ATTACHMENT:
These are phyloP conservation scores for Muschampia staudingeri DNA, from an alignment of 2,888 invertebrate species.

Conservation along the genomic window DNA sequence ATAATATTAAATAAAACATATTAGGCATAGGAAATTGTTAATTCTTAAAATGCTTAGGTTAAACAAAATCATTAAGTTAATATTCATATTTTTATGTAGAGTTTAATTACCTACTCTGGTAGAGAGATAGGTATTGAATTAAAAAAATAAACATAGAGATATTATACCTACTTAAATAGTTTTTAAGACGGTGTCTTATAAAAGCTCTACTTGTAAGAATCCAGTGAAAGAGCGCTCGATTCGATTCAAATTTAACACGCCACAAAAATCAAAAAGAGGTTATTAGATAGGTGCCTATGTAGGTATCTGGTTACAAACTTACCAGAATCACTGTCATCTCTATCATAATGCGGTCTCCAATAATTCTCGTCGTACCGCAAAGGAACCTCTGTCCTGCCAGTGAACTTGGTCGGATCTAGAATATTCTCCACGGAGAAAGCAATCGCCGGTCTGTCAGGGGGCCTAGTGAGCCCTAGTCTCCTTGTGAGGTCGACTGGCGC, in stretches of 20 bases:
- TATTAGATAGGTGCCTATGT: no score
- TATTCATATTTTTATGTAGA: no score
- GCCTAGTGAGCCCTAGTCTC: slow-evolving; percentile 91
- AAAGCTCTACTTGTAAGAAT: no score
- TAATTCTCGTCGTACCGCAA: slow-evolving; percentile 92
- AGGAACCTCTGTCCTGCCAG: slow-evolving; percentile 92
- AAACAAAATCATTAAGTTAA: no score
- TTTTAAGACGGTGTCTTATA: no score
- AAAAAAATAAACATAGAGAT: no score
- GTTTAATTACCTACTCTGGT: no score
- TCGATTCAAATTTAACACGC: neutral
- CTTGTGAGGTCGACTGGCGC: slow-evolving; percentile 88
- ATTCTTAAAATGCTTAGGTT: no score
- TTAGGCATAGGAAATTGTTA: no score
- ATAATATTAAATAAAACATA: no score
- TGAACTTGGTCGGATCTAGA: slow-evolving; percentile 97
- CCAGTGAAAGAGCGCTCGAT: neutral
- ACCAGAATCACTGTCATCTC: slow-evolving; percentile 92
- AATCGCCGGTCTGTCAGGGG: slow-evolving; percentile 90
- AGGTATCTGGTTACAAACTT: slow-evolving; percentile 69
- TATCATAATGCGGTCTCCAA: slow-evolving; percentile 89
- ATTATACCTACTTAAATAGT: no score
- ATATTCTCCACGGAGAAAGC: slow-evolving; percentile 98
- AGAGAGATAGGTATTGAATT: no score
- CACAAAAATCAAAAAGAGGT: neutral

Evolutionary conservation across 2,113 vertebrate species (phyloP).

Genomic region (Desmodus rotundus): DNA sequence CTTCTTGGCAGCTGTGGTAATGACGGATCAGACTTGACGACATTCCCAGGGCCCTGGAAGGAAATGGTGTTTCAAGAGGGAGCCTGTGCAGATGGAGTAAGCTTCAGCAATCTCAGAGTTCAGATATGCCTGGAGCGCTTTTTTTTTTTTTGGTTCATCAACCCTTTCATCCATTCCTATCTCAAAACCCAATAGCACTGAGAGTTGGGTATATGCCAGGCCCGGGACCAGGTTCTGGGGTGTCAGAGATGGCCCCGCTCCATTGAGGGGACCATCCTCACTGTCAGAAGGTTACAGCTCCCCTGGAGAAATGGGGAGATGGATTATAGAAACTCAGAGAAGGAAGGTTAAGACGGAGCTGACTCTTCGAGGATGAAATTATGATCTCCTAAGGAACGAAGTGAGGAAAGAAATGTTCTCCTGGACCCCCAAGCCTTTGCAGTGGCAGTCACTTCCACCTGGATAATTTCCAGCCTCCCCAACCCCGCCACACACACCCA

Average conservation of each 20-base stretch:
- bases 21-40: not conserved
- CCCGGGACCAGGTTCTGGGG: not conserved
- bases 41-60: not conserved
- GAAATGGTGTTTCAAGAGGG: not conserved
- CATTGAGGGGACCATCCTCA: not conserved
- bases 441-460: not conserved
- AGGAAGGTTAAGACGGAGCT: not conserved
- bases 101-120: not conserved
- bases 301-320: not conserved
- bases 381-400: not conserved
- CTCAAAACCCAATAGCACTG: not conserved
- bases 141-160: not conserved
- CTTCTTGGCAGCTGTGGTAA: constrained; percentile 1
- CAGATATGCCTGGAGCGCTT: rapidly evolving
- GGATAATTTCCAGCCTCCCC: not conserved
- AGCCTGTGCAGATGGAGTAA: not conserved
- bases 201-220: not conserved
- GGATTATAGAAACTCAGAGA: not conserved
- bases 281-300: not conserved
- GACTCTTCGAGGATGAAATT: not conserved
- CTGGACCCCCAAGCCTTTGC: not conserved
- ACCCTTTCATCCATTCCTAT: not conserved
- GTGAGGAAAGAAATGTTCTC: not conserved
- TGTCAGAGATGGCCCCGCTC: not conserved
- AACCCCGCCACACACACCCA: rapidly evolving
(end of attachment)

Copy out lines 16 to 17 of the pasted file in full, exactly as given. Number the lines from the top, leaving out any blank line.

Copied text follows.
- TTAGGCATAGGAAATTGTTA: no score
- ATAATATTAAATAAAACATA: no score